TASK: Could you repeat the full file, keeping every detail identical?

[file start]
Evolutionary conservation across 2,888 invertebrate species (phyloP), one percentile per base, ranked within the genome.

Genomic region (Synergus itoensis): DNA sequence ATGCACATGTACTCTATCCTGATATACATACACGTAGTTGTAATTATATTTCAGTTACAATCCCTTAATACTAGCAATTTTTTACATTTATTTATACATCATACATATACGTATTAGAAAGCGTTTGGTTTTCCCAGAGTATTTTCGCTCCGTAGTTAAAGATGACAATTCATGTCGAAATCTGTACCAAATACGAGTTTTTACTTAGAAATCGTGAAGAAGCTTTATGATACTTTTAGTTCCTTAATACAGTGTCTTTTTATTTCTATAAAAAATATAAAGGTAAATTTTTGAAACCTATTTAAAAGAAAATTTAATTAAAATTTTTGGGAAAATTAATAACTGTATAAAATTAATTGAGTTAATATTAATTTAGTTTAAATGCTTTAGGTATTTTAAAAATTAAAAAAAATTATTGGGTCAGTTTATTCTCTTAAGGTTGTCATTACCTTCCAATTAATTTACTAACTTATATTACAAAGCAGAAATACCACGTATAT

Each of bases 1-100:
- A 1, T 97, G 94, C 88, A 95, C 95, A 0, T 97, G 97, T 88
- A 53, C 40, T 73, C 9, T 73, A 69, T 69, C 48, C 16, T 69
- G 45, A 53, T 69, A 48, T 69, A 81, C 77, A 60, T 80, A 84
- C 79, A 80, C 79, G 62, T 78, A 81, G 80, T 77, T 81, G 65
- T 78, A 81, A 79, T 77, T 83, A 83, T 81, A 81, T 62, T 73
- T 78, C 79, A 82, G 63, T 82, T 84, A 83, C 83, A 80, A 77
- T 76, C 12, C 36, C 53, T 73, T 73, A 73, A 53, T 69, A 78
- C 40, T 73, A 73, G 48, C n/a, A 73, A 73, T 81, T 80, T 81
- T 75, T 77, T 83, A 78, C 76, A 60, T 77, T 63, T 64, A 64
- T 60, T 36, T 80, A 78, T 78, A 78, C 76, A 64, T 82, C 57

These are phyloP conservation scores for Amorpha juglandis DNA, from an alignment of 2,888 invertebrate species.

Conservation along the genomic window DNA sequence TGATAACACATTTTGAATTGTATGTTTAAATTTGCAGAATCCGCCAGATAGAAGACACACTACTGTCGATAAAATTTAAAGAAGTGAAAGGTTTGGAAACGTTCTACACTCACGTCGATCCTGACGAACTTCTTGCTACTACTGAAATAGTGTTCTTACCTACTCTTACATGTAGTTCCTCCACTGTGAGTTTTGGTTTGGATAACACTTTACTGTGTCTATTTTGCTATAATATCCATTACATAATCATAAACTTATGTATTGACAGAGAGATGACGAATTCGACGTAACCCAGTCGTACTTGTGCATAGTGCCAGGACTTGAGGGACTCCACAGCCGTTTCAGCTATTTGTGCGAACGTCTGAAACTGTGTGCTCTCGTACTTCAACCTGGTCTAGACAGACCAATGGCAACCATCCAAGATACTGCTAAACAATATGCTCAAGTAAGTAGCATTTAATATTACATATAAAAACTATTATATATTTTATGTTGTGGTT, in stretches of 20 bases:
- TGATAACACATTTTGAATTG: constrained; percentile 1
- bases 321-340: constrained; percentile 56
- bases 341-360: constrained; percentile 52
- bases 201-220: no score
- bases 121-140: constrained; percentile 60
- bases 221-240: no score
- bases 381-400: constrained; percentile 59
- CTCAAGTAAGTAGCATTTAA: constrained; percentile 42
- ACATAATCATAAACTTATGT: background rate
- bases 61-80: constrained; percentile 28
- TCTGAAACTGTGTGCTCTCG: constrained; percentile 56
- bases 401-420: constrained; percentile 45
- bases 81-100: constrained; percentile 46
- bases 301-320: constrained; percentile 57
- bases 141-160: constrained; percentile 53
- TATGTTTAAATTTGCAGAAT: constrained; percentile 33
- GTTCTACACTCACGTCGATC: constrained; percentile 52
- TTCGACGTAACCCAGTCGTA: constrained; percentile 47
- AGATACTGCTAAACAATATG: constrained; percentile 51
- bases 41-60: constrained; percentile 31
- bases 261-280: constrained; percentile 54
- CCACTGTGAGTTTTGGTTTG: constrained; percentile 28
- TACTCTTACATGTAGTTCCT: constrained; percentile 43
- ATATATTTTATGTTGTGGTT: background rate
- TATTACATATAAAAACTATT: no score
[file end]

Evolutionary conservation across 2,888 invertebrate species (phyloP), one percentile per base, ranked within the genome.

Genomic region (Synergus itoensis): DNA sequence ATGCACATGTACTCTATCCTGATATACATACACGTAGTTGTAATTATATTTCAGTTACAATCCCTTAATACTAGCAATTTTTTACATTTATTTATACATCATACATATACGTATTAGAAAGCGTTTGGTTTTCCCAGAGTATTTTCGCTCCGTAGTTAAAGATGACAATTCATGTCGAAATCTGTACCAAATACGAGTTTTTACTTAGAAATCGTGAAGAAGCTTTATGATACTTTTAGTTCCTTAATACAGTGTCTTTTTATTTCTATAAAAAATATAAAGGTAAATTTTTGAAACCTATTTAAAAGAAAATTTAATTAAAATTTTTGGGAAAATTAATAACTGTATAAAATTAATTGAGTTAATATTAATTTAGTTTAAATGCTTTAGGTATTTTAAAAATTAAAAAAAATTATTGGGTCAGTTTATTCTCTTAAGGTTGTCATTACCTTCCAATTAATTTACTAACTTATATTACAAAGCAGAAATACCACGTATAT

Each of bases 1-100:
- A 1, T 97, G 94, C 88, A 95, C 95, A 0, T 97, G 97, T 88
- A 53, C 40, T 73, C 9, T 73, A 69, T 69, C 48, C 16, T 69
- G 45, A 53, T 69, A 48, T 69, A 81, C 77, A 60, T 80, A 84
- C 79, A 80, C 79, G 62, T 78, A 81, G 80, T 77, T 81, G 65
- T 78, A 81, A 79, T 77, T 83, A 83, T 81, A 81, T 62, T 73
- T 78, C 79, A 82, G 63, T 82, T 84, A 83, C 83, A 80, A 77
- T 76, C 12, C 36, C 53, T 73, T 73, A 73, A 53, T 69, A 78
- C 40, T 73, A 73, G 48, C n/a, A 73, A 73, T 81, T 80, T 81
- T 75, T 77, T 83, A 78, C 76, A 60, T 77, T 63, T 64, A 64
- T 60, T 36, T 80, A 78, T 78, A 78, C 76, A 64, T 82, C 57

These are phyloP conservation scores for Amorpha juglandis DNA, from an alignment of 2,888 invertebrate species.

Conservation along the genomic window DNA sequence TGATAACACATTTTGAATTGTATGTTTAAATTTGCAGAATCCGCCAGATAGAAGACACACTACTGTCGATAAAATTTAAAGAAGTGAAAGGTTTGGAAACGTTCTACACTCACGTCGATCCTGACGAACTTCTTGCTACTACTGAAATAGTGTTCTTACCTACTCTTACATGTAGTTCCTCCACTGTGAGTTTTGGTTTGGATAACACTTTACTGTGTCTATTTTGCTATAATATCCATTACATAATCATAAACTTATGTATTGACAGAGAGATGACGAATTCGACGTAACCCAGTCGTACTTGTGCATAGTGCCAGGACTTGAGGGACTCCACAGCCGTTTCAGCTATTTGTGCGAACGTCTGAAACTGTGTGCTCTCGTACTTCAACCTGGTCTAGACAGACCAATGGCAACCATCCAAGATACTGCTAAACAATATGCTCAAGTAAGTAGCATTTAATATTACATATAAAAACTATTATATATTTTATGTTGTGGTT, in stretches of 20 bases:
- TGATAACACATTTTGAATTG: constrained; percentile 1
- bases 321-340: constrained; percentile 56
- bases 341-360: constrained; percentile 52
- bases 201-220: no score
- bases 121-140: constrained; percentile 60
- bases 221-240: no score
- bases 381-400: constrained; percentile 59
- CTCAAGTAAGTAGCATTTAA: constrained; percentile 42
- ACATAATCATAAACTTATGT: background rate
- bases 61-80: constrained; percentile 28
- TCTGAAACTGTGTGCTCTCG: constrained; percentile 56
- bases 401-420: constrained; percentile 45
- bases 81-100: constrained; percentile 46
- bases 301-320: constrained; percentile 57
- bases 141-160: constrained; percentile 53
- TATGTTTAAATTTGCAGAAT: constrained; percentile 33
- GTTCTACACTCACGTCGATC: constrained; percentile 52
- TTCGACGTAACCCAGTCGTA: constrained; percentile 47
- AGATACTGCTAAACAATATG: constrained; percentile 51
- bases 41-60: constrained; percentile 31
- bases 261-280: constrained; percentile 54
- CCACTGTGAGTTTTGGTTTG: constrained; percentile 28
- TACTCTTACATGTAGTTCCT: constrained; percentile 43
- ATATATTTTATGTTGTGGTT: background rate
- TATTACATATAAAAACTATT: no score